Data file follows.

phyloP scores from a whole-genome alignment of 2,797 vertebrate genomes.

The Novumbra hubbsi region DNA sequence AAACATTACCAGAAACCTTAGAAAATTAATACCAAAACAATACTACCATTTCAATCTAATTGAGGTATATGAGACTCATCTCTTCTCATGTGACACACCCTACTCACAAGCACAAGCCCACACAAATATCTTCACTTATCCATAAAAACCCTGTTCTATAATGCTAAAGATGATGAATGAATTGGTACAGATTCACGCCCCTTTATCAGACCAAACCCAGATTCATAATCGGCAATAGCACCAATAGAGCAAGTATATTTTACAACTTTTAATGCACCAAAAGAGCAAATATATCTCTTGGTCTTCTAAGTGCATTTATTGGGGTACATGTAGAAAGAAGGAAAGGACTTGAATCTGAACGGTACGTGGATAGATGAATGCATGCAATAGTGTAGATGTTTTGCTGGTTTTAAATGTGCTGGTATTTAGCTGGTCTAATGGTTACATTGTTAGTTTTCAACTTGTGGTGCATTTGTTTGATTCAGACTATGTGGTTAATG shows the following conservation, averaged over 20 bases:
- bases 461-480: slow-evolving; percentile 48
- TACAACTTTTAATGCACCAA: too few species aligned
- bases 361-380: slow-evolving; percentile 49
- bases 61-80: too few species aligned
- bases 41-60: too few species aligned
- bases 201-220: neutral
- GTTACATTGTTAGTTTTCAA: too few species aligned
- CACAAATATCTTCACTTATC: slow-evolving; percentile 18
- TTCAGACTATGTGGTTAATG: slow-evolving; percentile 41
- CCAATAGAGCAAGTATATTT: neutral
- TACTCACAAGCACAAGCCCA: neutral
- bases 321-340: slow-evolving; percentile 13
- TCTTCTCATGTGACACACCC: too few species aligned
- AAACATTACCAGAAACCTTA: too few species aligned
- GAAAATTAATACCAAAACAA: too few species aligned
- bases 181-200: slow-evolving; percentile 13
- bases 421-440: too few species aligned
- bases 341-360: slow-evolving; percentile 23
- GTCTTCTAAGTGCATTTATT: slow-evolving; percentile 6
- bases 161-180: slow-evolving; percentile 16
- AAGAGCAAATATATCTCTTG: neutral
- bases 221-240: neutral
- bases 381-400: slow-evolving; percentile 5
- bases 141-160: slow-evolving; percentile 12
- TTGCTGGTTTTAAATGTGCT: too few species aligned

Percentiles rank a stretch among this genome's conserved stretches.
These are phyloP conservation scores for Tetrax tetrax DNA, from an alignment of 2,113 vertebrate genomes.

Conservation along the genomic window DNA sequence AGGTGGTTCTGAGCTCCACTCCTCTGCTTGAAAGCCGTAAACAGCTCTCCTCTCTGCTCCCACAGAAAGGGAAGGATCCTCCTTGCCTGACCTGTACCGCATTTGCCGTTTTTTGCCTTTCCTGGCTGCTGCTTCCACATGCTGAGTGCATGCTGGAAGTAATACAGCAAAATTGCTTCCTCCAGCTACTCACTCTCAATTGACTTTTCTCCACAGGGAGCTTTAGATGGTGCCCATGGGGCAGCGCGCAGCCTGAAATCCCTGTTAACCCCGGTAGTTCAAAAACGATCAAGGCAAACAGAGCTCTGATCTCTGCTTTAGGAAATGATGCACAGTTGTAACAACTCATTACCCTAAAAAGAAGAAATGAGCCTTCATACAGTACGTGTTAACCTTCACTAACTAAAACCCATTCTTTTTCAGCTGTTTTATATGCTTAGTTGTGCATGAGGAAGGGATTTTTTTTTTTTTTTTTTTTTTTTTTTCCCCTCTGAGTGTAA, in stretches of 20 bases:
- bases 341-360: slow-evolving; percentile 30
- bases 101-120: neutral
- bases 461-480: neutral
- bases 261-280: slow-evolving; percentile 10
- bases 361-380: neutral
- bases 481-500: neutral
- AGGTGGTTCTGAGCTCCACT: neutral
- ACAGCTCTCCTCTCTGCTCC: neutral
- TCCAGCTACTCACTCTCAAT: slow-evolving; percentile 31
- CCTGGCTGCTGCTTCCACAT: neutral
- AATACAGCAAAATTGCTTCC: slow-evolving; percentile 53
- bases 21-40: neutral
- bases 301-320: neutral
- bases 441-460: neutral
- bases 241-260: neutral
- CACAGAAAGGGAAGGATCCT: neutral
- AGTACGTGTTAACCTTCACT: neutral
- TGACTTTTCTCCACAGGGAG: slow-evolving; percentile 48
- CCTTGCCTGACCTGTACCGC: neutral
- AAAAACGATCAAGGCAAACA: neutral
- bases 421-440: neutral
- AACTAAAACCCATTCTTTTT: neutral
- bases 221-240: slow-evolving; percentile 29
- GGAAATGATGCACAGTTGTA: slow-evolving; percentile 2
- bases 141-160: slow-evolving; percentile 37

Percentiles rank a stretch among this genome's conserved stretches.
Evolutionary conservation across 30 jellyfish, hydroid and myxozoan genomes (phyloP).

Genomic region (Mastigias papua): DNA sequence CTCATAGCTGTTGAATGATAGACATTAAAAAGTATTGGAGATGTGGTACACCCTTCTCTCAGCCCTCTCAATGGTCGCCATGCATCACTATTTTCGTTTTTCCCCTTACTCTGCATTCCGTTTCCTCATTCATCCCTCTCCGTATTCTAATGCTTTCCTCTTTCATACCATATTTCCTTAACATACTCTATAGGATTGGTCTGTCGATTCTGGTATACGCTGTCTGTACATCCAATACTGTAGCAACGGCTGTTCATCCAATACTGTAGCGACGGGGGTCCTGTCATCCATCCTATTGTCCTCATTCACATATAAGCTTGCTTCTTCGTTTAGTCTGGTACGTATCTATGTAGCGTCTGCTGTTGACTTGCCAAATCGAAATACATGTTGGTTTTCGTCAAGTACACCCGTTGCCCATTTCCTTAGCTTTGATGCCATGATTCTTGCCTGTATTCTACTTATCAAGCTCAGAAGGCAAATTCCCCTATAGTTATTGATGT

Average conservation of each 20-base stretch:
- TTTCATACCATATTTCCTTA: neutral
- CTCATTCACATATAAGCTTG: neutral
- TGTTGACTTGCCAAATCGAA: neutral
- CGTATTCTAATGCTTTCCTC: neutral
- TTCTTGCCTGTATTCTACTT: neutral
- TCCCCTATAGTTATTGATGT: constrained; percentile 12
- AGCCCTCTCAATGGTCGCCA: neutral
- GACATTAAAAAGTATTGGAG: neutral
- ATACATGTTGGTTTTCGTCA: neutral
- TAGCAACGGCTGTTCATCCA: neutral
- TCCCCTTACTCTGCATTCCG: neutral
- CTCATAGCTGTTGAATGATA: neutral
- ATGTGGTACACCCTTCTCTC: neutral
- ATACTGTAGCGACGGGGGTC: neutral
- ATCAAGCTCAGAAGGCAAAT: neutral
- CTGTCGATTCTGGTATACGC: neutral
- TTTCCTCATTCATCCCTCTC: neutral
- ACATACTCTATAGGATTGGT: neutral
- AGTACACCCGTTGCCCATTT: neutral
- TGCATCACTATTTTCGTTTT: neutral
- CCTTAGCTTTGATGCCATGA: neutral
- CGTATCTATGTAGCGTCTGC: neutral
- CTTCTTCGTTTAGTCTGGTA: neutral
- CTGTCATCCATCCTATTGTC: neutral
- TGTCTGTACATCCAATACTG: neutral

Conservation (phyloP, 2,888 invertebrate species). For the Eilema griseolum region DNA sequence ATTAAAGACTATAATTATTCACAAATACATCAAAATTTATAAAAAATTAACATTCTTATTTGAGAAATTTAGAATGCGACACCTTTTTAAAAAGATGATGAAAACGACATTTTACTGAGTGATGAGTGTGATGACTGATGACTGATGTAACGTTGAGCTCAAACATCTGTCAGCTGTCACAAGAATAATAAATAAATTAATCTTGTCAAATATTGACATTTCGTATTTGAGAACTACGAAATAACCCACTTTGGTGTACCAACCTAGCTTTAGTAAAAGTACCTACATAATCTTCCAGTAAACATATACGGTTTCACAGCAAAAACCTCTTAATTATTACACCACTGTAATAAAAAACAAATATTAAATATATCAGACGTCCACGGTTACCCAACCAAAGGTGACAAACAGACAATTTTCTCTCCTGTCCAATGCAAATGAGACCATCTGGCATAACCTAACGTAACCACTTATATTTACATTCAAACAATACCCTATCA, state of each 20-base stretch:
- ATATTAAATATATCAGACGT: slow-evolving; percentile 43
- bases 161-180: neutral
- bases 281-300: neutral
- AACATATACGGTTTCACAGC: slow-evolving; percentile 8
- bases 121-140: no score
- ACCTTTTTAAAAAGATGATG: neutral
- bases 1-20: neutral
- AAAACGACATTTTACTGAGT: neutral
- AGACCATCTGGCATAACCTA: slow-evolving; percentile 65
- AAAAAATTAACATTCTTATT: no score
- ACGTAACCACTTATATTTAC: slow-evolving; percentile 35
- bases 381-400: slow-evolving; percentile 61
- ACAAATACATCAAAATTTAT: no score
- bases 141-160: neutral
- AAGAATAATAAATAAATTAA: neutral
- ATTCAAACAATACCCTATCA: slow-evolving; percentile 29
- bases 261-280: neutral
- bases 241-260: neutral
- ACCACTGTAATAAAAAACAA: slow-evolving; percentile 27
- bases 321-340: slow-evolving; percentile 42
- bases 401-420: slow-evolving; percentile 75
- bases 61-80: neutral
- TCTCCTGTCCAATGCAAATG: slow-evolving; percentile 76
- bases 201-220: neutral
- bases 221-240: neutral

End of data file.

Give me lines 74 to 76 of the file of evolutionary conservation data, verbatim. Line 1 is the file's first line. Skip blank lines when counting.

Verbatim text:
- ATCAAGCTCAGAAGGCAAAT: neutral
- CTGTCGATTCTGGTATACGC: neutral
- TTTCCTCATTCATCCCTCTC: neutral